Jack held the World Lightweight Title for only six months before dropping it to fellow hall-of-famer Bob Montgomery on May 21, 1943, before 18,343 in a fifteen-round unanimous points decision at the Garden. Jack won the first round by a wide margin with a flurry of uppercuts and his signature free-wheeling, constant punching from many angles. But Montgomery quickly settled down and scored frequently with a strong straight right that at times had Jack close to a knockout and against which he could find no adequate defense. Jack's eyes were virtually closed during much of the bout, but Montgomery's injuries were restricted to a cut above one eye. A right to the chin briefly knocked Jack to his knees in the eleventh round and he struggled in the remaining rounds. One ringside reporter gave Montgomery eleven rounds to only four for Jack.
Regaining the World Lightweight Championship from Montgomery, November 1943
Jack would go on to regain the title from Montgomery on November 19, 1943 in a fifteen-round unanimous decision at New York's Madison Square Garden before a crowd of 17,866. Beau carefully followed the advice of his trainer Larry Amadee, who told him to stay close to Montgomery, fight fiercely when separated from clinches, and generally use his strength in infighting. He coasted on the advice of Amadee in several rounds. He stayed with Amadee's advice when Montgomery finished strong in the last five rounds. The Associated Press gave Jack seven rounds, six to Montgomery, and two even, though both judges gave Jack an impressive ten rounds.
In the ninth round, Jack scored one of his strongest blows after coming out of a clinch, and it helped him to take the offensive and win the ninth and tenth rounds. In the final five and particularly the last two rounds, Montgomery seemed strongest, nearly taking the bout in the opinion of some ringside. Jack was battered and required great conditioning and willpower to hold on through the final rounds.
Jack met Sammy Angott in a non-title match on January 28, 1944, drawing in ten rounds at Madison Square Garden before an impressive crowd of 19,113, the largest of the year. The match was an important contest between Jack, the New York State World Lightweight Champion, and Angott, the National Boxing Association World Lightweight Champion. Who led the battle see-sawed from boxer to boxer so frequently, it was a difficult contest to score. There were no knockdowns in the bout. The United Press gave each boxer four rounds with two even.
Jack finally lost the Lightweight Championship for the second time to Montgomery on March 3, 1944 in a fifteen-round split decision before 19,066 fans in Madison Square Garden. Jack had led in the early betting. The fighting was fierce and close throughout and Montgomery was given no more than a two-round advantage by the judges or referee, though the Associated Press scored the bout 8 for Montgomery, 4 for Jack, and three even. It would be Jack's last lightweight title match until meeting Ike Williams in July 1948.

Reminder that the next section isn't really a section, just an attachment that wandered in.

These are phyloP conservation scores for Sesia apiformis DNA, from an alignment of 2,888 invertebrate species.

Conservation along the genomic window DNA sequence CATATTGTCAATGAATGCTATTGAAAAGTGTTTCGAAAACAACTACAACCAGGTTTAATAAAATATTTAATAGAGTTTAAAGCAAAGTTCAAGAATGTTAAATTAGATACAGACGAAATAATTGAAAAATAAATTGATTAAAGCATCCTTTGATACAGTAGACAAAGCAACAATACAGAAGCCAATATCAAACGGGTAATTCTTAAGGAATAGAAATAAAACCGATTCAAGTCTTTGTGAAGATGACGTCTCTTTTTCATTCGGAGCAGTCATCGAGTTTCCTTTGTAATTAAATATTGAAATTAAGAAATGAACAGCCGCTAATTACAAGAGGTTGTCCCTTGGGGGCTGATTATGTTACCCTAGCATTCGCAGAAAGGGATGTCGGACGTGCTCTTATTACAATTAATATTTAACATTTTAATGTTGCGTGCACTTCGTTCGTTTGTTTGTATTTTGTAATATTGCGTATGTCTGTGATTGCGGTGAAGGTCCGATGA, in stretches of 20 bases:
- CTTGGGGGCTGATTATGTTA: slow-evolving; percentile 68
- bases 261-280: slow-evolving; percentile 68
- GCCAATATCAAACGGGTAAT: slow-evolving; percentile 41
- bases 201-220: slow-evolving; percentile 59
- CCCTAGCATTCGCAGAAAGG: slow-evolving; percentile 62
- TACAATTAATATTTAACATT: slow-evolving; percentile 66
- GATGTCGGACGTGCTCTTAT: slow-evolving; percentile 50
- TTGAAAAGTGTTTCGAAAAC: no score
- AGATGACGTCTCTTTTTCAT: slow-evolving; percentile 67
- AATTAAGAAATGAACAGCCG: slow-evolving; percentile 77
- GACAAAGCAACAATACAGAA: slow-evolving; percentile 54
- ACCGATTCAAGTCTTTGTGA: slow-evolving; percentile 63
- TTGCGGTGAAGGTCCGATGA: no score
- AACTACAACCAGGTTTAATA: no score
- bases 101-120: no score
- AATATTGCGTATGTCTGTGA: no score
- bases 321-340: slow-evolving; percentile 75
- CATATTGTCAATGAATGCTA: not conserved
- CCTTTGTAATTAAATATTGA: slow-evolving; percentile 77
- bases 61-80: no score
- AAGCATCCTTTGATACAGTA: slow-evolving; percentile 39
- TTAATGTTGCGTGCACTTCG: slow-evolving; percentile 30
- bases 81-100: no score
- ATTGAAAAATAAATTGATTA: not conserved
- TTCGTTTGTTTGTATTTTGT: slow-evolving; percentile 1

On March 17, 1944, he defeated Al "Bummy" Davis, the "Brooklyn Bomber", at Madison Square Garden before a crowd of nearly 20,000, in a ten-round unanimous decision. The referees and judges gave him no less than nine of the rounds, with two scoring all ten rounds for Jack. Jack, who was a slight favorite in the betting, brought crowds to the Garden in 1943–44. The Georgia boot-black got out of his crouching style and slugged it out in close quarters with Davis in several rounds.
Win over NBA Lightweight Champion Juan Zurita, March 31, 1944
On March 31, 1944, Jack defeated Mexican-born boxer Juan Zurita in a ten-round points decision at New York's Madison Square Garden. Zurita had taken the NBA Lightweight Title only three weeks earlier from Sammy Angott in Los Angeles. Zurita faded after the fifth round, and was given only three rounds to seven for Jack by the United Press. The Mexican champion looked strong in the tenth, and took the round. The capacity crowd of 17,593 were hoping for more action in the early rounds, but both boxers, knowing the skills of their opponent fought cautiously.
War bonds fight with Bob Montgomery, August 1944
Some consider the most famous fight of Jack's career, a bout with Montgomery on August 4, 1944. Staged at a critical time in the second World War, it became known as the "War Bonds Fight", and tickets were only made available to purchasers of war bonds. A ringside seat required purchase of a $100,000 war bond.
Although Montgomery's title was not on the line, the gate was a record $36 million with 15,822 war bonds being sold. Many people who purchased bonds charitably left their tickets at the box office to be used by American servicemen. Montgomery and Jack, who were both serving as privates in the US Army, refused to take purses for the fight. Jack took the fight on points after 10 rounds, however the highlight of the evening was when the lights dimmed and a spotlight shone on Joe Louis was standing in the front row. Louis was received with a standing ovation.